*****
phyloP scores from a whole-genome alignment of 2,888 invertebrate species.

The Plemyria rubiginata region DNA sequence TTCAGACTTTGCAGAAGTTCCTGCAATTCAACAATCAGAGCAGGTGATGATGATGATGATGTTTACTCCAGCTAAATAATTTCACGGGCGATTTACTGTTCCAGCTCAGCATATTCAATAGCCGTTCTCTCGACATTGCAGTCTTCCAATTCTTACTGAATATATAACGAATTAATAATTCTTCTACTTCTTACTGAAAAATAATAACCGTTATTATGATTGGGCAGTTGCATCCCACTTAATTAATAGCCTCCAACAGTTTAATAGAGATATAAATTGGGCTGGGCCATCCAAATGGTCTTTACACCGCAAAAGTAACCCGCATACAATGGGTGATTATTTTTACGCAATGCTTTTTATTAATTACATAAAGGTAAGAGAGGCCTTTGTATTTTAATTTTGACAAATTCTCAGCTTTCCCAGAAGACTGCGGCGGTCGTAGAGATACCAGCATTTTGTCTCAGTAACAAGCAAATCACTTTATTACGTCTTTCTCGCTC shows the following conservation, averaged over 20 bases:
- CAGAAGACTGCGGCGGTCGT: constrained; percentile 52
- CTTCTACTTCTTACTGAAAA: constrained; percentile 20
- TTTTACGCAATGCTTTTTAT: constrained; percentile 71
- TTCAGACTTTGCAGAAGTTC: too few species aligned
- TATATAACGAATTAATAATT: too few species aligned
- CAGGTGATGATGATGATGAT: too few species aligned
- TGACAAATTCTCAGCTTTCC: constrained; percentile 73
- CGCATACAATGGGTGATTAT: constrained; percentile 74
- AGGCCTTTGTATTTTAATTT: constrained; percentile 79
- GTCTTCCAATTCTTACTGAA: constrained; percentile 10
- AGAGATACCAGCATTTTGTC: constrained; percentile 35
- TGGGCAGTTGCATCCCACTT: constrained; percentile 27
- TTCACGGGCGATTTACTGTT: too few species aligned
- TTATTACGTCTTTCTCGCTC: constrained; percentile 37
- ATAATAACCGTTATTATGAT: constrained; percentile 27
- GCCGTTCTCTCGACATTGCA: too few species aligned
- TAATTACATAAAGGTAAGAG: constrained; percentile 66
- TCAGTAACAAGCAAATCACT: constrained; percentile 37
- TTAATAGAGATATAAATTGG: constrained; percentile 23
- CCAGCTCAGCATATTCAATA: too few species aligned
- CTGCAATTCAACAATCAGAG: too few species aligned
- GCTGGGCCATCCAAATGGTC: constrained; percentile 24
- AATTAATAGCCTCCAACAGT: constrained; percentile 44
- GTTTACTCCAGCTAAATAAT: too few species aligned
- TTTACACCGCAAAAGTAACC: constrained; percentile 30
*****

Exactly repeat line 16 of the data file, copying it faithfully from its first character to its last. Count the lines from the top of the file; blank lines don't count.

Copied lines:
- TTATTACGTCTTTCTCGCTC: constrained; percentile 37